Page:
And the O-O-Oscar Goes To… The K-K-King’s..

I traded my Sunday night sleep for the Academy Awards last night. Not quite sure whether it was worth it, the night had both goods and bads. Frankly, I had higher expectations. 

To begin with, the red carpet was OK – I don’t think there was anything out of the ordinary. My favorites were Jennifer Lawrence, Michelle Williams, Cate Blanchette and Camilla Alves. What a beauty! Especially Camilla Alves in a fascinating black gown by Kaufman Franco, and Jennifer Lawrence in a breathtaking Calvin Klein by Francisco Costa. Seemed like simplicity won over haute couture this year.


Anne Hathaway and James Franco.. are among the people who are not supposed to host the Academy Awards. Simple as that. Although I was very excited to see Franco – and in between the lines, one of the main reasons why I was up till so late was to watch him – I thought it was one of the dullest Oscar hostings I’ve watched in a long long time. There seemed to be no chemistry between the two of them. Hathaway was too giggly – wooted every single actor/actress she introduced like an obsessed 16-year-old-Backstreet-Boys-fan. Franco, on the other hand, gave almost no emotion. Was he bored or what? Anne and James tried but fell short – to such extent that when they brought Billy Crystal on stage, I wished he it took over!

Loved Kirk Douglas and his humor (which didn’t seem as pre-written as all other presentors) – who just turned 94 and presented the supporting actress. Colin Firth was stunning, very charismatic and his geniune smile made me even a stronger supporter. Christian Bale – it was great to hear him speak with a normal accent. No need to mention, there was a Hugh Jackman lovefest in the air – I had a tough time understanding why there were so many references to him when he wasn’t even nominated.

On the awards side, most of my predictions were in line with the final pick of 6000 Academy members who voted throughout this process. The King’s Speech was certainly predicted to sweep the awards. Colin Firth got best actor – which I thought he truly deserved for that stunning performance. Christian Bale, who portrayed a completely different persona in the Fighter, got supporting actor. Natalie Portman well deserved the Oscar for best actress, and Melissa Leo for the supporting one. Only for documentary, I wished Exit through the Giftshop won. Not that Inside Job wasn’t interesting, on the contrary, the documentary about the causes and consequences of the financial crisis of 2008 was pretty interesting/informative – but I found the whole idea of Exit through the Giftshop a much more interesting, a much more one of a kind one. For directing, I guess my theory of the Social Network victories leading up to a Fincher best director triumph proved wrong. I was also sad that Javier Bardem and Biutiful left with empty hands.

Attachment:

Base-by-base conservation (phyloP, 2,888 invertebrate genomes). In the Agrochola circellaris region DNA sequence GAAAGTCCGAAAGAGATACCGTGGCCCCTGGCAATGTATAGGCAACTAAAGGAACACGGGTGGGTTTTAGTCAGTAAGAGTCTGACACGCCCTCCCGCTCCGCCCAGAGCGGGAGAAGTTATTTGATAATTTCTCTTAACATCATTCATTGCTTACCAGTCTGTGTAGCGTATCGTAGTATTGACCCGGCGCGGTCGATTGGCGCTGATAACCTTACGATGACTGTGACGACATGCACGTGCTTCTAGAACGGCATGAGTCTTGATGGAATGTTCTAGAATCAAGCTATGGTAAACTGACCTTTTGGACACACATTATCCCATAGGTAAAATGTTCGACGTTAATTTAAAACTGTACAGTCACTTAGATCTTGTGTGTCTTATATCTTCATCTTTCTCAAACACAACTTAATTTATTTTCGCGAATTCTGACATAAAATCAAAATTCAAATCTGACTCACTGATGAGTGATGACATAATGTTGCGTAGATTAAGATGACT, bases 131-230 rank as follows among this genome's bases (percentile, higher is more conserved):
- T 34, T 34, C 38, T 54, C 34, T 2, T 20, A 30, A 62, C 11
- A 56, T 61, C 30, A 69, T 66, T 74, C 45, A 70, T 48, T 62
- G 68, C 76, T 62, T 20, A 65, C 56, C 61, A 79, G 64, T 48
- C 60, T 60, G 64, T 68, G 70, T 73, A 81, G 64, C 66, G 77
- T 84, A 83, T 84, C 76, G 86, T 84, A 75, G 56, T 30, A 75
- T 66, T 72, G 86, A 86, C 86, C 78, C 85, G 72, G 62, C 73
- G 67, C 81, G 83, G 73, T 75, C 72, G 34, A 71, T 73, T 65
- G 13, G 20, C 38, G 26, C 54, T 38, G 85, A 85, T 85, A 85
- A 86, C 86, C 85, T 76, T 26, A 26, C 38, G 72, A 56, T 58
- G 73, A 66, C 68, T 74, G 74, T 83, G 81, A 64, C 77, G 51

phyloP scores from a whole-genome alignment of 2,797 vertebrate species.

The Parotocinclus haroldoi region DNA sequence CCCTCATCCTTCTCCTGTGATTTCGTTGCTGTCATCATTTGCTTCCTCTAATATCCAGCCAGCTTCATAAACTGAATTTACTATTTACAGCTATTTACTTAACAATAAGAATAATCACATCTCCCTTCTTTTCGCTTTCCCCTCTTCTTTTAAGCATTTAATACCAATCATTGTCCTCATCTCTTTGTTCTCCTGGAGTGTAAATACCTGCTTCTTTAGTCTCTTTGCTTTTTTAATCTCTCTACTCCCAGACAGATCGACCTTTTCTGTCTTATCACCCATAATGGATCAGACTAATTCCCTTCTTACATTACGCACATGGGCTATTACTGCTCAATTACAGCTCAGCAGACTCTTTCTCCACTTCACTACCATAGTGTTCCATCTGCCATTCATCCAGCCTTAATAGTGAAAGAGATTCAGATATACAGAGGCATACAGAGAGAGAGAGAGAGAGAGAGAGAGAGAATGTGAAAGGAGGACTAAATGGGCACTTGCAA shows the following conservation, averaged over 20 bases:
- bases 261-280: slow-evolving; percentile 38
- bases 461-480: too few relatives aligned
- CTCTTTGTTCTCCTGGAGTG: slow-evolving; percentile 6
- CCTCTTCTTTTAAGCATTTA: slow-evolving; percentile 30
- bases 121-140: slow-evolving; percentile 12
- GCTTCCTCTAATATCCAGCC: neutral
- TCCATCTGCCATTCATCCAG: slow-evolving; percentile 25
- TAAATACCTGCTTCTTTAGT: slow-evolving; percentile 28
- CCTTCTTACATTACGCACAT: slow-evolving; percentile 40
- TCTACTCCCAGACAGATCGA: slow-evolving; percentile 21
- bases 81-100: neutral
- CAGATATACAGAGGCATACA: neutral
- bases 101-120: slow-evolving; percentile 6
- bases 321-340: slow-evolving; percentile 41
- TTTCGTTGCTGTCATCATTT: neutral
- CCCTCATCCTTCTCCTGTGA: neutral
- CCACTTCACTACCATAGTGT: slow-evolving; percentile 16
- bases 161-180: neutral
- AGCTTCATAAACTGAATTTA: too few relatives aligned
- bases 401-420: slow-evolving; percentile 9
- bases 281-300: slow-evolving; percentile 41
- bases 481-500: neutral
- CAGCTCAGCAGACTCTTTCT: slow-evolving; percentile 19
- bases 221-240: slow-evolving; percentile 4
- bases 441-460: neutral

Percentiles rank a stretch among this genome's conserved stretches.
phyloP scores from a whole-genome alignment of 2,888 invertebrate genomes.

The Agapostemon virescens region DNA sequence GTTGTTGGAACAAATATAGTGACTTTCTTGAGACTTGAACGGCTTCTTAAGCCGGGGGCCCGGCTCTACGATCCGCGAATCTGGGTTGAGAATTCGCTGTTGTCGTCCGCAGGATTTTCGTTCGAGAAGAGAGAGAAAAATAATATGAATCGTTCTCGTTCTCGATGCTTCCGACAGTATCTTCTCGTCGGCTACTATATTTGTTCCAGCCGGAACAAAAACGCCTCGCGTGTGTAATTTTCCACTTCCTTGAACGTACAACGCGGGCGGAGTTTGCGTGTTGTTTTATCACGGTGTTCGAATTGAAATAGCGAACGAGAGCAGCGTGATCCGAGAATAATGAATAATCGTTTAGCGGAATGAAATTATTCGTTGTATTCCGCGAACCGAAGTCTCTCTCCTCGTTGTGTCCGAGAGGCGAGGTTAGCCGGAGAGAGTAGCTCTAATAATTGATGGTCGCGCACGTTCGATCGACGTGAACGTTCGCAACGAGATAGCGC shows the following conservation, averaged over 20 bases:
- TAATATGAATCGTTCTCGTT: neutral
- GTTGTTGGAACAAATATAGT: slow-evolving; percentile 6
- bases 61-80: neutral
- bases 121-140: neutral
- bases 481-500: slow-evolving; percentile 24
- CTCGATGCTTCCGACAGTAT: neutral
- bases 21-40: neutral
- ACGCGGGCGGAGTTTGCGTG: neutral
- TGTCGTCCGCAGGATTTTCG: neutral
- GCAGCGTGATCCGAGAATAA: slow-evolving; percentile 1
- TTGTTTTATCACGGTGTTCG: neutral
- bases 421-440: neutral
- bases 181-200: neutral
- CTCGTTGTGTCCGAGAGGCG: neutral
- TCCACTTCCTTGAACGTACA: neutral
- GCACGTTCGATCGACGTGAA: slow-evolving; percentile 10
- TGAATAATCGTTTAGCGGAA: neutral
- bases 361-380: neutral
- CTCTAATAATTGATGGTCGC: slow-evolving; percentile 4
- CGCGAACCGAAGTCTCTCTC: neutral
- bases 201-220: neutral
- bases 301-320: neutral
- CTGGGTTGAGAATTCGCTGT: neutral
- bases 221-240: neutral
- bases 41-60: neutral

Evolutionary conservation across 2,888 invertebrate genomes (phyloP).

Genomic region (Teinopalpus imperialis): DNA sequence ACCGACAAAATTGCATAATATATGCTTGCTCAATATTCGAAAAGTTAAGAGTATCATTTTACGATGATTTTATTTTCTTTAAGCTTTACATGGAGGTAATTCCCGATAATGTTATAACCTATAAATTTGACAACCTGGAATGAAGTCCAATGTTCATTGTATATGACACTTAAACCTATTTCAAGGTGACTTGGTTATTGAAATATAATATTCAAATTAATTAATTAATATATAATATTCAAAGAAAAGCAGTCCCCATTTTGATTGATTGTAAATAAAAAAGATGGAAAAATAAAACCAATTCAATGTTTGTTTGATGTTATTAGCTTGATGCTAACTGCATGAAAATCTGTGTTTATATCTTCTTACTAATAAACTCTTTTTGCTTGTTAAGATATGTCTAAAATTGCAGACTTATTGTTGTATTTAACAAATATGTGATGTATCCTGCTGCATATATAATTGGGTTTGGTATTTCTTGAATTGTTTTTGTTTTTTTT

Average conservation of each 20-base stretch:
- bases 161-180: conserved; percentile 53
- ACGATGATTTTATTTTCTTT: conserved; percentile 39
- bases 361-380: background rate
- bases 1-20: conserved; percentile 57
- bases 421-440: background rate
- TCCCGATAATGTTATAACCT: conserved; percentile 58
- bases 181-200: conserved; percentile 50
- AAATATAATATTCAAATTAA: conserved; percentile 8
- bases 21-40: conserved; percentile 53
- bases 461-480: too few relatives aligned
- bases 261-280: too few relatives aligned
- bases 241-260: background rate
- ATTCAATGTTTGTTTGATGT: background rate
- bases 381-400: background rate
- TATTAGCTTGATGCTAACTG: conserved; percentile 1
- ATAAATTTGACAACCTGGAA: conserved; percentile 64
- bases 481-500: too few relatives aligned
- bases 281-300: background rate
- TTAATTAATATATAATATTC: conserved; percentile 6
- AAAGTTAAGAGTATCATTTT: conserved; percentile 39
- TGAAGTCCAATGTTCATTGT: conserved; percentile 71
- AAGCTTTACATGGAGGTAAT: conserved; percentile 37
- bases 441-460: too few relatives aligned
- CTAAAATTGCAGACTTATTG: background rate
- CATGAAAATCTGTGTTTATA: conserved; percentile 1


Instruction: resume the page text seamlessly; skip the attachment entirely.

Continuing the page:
Re: best picture.. I’m a little confused what the most important criteria here is. It sure is a blend of producing, directing, acting and writing efforts – yet something must weigh a little heavier. Is it performance of actors/actresses? Is it originality of script? Is it whether it might wow you throughout a unique journey? According to stats, 47% of Best Picture winners up until today were in the drama category, while 11% was in historical/epic. King’s Speech was stunning, certainly. Great performance by Rush and Firth.. it was so human, it was so genuine.  It was almost impossible not to sympathize with the character. But Black Swan was another experience. It was a journey.. it was about moves, music, feelings, illusions, dreams, disappointments.. so I personally favored Black Swan as I saw it as a more artistic piece – yet my prediction was proved to be wrong.